The first-place Reds, who have a two-game lead in the National League Central and are tied with the Yankees and Nationals for the best record in baseball at 60-40, have extended their season-high winning streak to nine games and have taken 16 out of 18. Amazingly, much of the success has come without the help of their best player. They are 10-2 minus the injured Joey Votto.
"I feel like the team chemistry in here is awesome," said left fielder Ryan Ludwick, who hit two homers in the game. "Everyone gets along. I think we believe. Obviously having Votto out of the lineup as long as he's been out and to have the record we have, you've got to believe. We're getting contributions from different players at different times. If you believe in yourselves, it's half the battle."
There has been some variety to this winning stretch -- pitching duels, routs and on Friday, a 3-0 shutout at Colorado.
This time, Cincinnati had to roll up its sleeves and grind one out -- especially after starter Johnny Cueto's first four batters of the game notched hits and the Rockies took a 3-0 first-inning lead.
Setting a career high with his 13th win, Cueto gave up five runs (four earned) and 10 hits over six innings with two walks and three strikeouts. He lost his league lead in ERA as it increased to 2.39.
"It was not an easy night but thank God I did my job. At least I did it," Cueto said through an interpreter.
The Reds used power to get back in game. Ludwick and Todd Frazier each hit solo homers in the top of the second inning.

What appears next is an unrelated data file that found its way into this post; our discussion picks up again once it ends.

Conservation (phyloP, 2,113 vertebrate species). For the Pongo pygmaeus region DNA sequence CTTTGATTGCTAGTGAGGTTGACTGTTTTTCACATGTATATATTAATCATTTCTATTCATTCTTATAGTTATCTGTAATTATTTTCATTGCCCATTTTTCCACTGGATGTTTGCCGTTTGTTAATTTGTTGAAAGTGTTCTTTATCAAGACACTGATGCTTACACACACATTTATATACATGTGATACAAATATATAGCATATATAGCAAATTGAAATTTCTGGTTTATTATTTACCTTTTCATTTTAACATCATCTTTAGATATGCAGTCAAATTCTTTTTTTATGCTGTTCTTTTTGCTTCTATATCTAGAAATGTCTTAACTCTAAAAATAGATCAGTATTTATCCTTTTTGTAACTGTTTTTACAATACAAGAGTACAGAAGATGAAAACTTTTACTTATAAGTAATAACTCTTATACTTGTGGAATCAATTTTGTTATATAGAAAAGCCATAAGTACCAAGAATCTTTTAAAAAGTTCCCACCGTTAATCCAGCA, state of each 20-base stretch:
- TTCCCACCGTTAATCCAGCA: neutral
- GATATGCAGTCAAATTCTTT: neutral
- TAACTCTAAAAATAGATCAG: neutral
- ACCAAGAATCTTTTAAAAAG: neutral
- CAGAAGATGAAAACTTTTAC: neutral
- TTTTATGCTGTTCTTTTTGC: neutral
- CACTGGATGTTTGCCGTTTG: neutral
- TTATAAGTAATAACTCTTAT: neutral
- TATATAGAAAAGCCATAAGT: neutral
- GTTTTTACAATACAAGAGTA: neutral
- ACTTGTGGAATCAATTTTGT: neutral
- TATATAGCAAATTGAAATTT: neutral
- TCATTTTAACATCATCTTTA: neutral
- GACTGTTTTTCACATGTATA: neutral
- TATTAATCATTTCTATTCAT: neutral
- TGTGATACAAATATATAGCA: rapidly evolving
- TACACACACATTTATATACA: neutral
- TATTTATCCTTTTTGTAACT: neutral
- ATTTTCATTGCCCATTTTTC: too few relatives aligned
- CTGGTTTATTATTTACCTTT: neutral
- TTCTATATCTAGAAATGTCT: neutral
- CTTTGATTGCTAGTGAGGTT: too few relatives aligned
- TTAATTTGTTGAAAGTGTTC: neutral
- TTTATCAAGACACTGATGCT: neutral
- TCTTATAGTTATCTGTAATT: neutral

"Johnny battled big time. He didn't start the game out too well," Baker said. "It wasn't looking too good. We came back and got two right after they got three."
In the third, Drew Stubbs made it a 3-3 game with a long ball to left field. Colorado took the lead back in the bottom half as Cueto gave up two hits and made a his second errant pickoff, which led to an unearned run when Josh Rutledge scored as Michael Cuddyer grounded into a double play.
Instead of homers, the Reds put together a rally against left-hander Christian Friedrich in the fifth. With runners on second and third and one out, Zack Cozart rolled a single up the middle that scored Todd Frazier. Drew Stubbs' single into left field brought home Ryan Hanigan with the go-ahead run.
Reliever Josh Roenicke replaced Friedrich and Brandon Phillips promptly drove a two-run double to the wall in center field.
"Those solo home runs don't kill you, but that [fifth] inning did," Rockies manager Jim Tracy said.
Roenicke later allowed Scott Rolen's solo homer to left field to begin the sixth inning.
In a lengthy bottom of the sixth, Cueto gave up a two-out single and a walk that loaded the bases, but he wiggled out of trouble.
"What an offense. We picked Cueto up tonight," Ludwick said. "He can't throw zeros up every time, even though he is pretty good. Really good. If he's not the Cy Young talk now, there is something wrong. Cy Cueto."
The Rockies crept closer against Reds reliever Jose Arredondo in the seventh. Following a walk, Cuddyer hit a 1-1 pitch that landed in the left-field seats just beyond Ludwick's outstretched glove. Bill Bray walked his only batter when he replaced Arredondo, and Logan Ondrusek worked out of the inning. Ondrusek gave up a double to start the eighth and a one-out walk. Sean Marshall entered with two outs and got a big strikeout of Carlos Gonzalez.
Ludwick gave Cincinnati some insurance in the eighth by leading off with his second homer of the game, against Matt Belisle. His 17-homer total is second on the team and it was the first time the Reds had five homers in a game on the road since Sept. 10 last season, also at Colorado.
Even closer Aroldis Chapman had some drama in the ninth en route to save No. 21. Chapman grazed Todd Helton with a 99-mph fastball, gave up Jordan Pacheco's two-out single and a wild pitch, but he struck out Andrew Brown to leave the tying run on second base as the Rockies finished with 10 runners left on base.
On Sunday, the Reds will be seeking their third-straight three-game series sweep. They haven't won 10 games in a row since 1999.
"You don't think about how you're doing it, don't think about how long you've been in it, don't think about when it's going to stop," Baker said. "Just come out and expect to win every day."